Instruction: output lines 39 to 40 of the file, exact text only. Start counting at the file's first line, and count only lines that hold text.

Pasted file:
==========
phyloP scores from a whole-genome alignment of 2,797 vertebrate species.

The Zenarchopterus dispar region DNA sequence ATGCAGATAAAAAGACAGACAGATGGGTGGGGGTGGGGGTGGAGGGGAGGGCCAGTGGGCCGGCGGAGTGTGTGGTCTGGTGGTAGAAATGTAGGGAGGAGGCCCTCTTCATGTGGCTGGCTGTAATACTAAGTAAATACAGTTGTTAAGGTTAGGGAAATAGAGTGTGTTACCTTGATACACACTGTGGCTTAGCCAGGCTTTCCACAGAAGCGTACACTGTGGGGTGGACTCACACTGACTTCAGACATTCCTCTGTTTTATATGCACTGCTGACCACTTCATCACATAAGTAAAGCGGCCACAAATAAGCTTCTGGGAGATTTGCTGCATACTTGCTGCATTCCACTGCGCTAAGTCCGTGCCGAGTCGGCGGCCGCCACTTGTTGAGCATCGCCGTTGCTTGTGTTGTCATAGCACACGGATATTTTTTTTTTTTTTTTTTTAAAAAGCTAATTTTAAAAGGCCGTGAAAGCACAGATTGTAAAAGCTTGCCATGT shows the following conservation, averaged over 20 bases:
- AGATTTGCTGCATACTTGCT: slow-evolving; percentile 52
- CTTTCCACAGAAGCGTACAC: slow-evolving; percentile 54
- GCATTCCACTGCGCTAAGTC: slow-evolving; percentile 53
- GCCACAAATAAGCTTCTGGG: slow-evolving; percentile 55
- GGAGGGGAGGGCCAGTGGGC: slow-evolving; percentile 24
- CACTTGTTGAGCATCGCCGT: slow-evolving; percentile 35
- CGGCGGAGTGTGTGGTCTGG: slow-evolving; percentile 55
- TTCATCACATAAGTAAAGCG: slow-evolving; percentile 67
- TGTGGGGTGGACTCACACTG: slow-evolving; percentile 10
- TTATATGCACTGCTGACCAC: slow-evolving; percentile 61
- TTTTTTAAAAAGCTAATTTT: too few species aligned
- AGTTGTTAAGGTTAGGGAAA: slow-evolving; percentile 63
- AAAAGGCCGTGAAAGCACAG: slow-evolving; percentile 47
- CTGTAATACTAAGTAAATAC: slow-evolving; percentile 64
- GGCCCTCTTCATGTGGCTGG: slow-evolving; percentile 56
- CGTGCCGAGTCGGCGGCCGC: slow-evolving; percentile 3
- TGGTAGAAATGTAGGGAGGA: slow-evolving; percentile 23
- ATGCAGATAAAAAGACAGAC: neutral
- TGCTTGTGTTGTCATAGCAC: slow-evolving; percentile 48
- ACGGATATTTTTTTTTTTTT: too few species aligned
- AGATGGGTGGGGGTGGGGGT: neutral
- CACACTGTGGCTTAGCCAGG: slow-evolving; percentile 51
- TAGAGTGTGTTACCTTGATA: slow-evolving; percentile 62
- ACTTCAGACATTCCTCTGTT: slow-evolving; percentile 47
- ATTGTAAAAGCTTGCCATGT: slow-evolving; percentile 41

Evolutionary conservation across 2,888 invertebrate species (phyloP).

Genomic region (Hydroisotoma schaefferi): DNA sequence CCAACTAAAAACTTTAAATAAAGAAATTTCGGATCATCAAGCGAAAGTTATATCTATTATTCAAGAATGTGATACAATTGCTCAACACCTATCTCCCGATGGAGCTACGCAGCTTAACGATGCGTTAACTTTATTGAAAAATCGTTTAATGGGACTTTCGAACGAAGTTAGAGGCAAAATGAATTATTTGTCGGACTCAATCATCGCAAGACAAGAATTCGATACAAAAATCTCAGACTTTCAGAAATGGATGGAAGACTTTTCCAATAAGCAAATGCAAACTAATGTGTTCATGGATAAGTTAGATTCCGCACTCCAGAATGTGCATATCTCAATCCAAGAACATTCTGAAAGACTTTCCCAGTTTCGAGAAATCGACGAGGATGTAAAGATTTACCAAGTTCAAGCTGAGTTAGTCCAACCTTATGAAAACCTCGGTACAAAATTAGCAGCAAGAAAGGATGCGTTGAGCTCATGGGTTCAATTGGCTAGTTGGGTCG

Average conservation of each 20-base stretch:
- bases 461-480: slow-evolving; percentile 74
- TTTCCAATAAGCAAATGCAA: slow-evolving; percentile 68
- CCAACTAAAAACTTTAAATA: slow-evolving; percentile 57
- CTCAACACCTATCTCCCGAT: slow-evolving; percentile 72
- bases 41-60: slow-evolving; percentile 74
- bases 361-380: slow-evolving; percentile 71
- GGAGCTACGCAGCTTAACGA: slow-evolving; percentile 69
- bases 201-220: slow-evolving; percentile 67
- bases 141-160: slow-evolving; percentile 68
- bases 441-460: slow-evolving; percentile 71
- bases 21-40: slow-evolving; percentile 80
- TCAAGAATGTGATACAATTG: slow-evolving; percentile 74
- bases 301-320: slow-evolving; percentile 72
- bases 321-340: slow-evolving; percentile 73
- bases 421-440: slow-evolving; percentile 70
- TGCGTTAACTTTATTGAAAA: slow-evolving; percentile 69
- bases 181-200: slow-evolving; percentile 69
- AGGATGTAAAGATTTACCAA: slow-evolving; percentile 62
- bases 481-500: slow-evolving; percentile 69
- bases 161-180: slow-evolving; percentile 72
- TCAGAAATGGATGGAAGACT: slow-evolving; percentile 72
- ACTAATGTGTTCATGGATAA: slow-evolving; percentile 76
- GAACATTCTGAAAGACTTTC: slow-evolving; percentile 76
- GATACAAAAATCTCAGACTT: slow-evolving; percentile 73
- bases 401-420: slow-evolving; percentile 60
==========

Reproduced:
- bases 141-160: slow-evolving; percentile 68
- bases 441-460: slow-evolving; percentile 71